ZF Blog

2011-09-26 Dev status update

Zend Framework status update for the weeks of 13 - 26 September 2011.

2011-09-14 IRC Meeting

We held our third IRC meeting on Wednesday, 14 September 2011. On the agenda were:

  • RFC on configuration
  • Where components falling outside the standard distribution should live if incomplete
  • Goals of the Module Manager
  • Directory structure for modules

Configuration

Between the competing RFCs on configuration, the IRC discussion, and some back-and-forth following the meeting, the following summarizes the current consensus on how ZF2 will deal with component configuration:

  • Hard dependencies that do not have sane defaults would be in the constructor signature
  • The last argument in the constructor signature would be optional, and expect an instance of the component's Options class
  • If a dependency has a sane default, we would not include an argument in the constructor, but would allow setter injection (which could be automated by the DI container)
  • The component's Options class would handle optional configuration arguments, and provide validation for those arguments.
  • The component would directly access optional arguments from the Options instance it composes

Note the word "Options". In discussions, we decided we should call this functionality "Options" as it denotes that the values are optional, and also to prevent nomenclature conflicts with the already existing Zend\Config component. We will be producing a poll on the wiki to do a final vote very soon.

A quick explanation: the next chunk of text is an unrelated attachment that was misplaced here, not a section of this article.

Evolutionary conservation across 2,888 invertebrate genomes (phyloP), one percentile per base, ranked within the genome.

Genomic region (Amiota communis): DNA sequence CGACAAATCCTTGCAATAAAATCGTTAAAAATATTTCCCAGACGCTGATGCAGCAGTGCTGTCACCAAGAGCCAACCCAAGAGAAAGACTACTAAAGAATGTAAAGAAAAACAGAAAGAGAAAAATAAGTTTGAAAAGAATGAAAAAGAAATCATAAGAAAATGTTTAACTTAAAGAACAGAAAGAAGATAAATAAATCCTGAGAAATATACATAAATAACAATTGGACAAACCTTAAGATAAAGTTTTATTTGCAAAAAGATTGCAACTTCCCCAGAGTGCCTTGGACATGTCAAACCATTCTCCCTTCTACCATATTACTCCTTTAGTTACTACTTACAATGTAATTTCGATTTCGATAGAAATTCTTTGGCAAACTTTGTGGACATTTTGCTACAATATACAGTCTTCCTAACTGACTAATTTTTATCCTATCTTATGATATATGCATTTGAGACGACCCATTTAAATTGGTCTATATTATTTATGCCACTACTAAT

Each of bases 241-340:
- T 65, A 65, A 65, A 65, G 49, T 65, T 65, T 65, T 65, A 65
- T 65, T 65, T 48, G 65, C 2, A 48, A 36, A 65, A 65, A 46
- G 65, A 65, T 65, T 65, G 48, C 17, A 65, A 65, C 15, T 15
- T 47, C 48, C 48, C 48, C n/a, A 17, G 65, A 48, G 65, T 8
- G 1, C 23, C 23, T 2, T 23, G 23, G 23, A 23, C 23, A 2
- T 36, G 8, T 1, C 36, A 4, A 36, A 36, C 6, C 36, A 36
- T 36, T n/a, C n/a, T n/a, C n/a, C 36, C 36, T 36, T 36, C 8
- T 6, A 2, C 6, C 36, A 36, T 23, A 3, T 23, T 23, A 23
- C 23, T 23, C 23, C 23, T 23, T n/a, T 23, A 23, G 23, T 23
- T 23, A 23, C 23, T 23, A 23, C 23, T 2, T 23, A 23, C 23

Unfinished "Extras" components

The discussion centered around whether or not we would remove unrefactored components that fall outside the standard distribution -- things like service components that have not been converted to namespaces, updated to latest exceptions practices, and not refactored to use the new HTTP functionality.

Only slight debate erupted -- the decision is:

  • Keep this functionality in the master branch
  • Add an annotation such as "@incomplete" to the file and/or class-level docblocks.
  • Add the "@incomplete" annotation to related test classes, and add a rule to phpunit.xml to skip such tests.
  • Comment out sections in the manual referring to these components.

We will then add rules to packaging to omit such classes and resources.

Module Manager Goals

The Module Manager is a component for scanning and initializing modules during application bootstrapping. As such, it's fairly central to the new MVC approach, and we wanted to be sure we captured its goals. A sizable list of goals was presented, and we voted on each. There are too many to relate here, so instead I'll simply link you to the summary.

Most items were straight-forward, but there are a few conflicting ideas about what the scope of the manager; should it simply act as a kernel for bootstrapping, or have deep ties within the application?

Current development of this tool has taken the former approach, but has exposed a number of useful features that allow a ton of flexibility for a variety of approaches. One, in particular, is a method getLoadedModules(), which returns an associative array of module name/module objects. With this, I was able to do such things as loop through modules, check for the existence of specific methods, and then call them to do things such as event listener registration.

Module Directory Structure